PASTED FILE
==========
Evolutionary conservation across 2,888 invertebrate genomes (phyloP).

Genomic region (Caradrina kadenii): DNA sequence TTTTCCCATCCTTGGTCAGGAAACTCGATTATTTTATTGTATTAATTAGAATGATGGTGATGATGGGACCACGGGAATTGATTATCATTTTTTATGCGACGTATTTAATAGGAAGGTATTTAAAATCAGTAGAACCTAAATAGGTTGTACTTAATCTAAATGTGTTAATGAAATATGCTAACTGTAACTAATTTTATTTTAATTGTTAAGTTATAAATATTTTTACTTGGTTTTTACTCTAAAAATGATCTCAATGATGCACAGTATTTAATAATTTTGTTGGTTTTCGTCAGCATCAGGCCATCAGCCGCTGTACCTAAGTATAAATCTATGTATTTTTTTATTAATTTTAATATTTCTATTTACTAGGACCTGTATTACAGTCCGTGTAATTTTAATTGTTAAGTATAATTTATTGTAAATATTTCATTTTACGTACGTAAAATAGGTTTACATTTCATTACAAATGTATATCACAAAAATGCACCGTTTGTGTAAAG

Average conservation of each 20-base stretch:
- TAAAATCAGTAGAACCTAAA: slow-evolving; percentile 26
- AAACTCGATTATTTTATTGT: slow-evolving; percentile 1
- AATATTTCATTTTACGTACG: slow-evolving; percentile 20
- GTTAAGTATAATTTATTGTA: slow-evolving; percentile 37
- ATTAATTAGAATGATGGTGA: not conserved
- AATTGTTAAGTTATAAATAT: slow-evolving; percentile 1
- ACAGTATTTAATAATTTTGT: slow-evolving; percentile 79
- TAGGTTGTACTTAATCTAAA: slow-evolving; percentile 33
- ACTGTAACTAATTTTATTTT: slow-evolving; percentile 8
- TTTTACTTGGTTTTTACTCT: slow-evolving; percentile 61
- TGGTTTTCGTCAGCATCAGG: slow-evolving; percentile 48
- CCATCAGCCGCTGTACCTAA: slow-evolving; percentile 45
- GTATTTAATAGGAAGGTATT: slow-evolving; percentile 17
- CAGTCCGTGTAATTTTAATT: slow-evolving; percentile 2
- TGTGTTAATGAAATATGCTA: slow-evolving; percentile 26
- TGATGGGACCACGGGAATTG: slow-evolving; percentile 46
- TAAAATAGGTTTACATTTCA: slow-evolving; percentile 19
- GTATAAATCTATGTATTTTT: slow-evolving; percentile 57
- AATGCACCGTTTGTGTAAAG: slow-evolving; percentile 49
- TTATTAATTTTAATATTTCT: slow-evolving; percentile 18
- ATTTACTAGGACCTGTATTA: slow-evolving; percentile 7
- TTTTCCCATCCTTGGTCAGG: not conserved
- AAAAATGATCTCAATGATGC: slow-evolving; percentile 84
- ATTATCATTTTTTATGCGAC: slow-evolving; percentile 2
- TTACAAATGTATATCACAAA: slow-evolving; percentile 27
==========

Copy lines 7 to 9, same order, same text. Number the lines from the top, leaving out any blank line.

- GTTAAGTATAATTTATTGTA: slow-evolving; percentile 37
- ATTAATTAGAATGATGGTGA: not conserved
- AATTGTTAAGTTATAAATAT: slow-evolving; percentile 1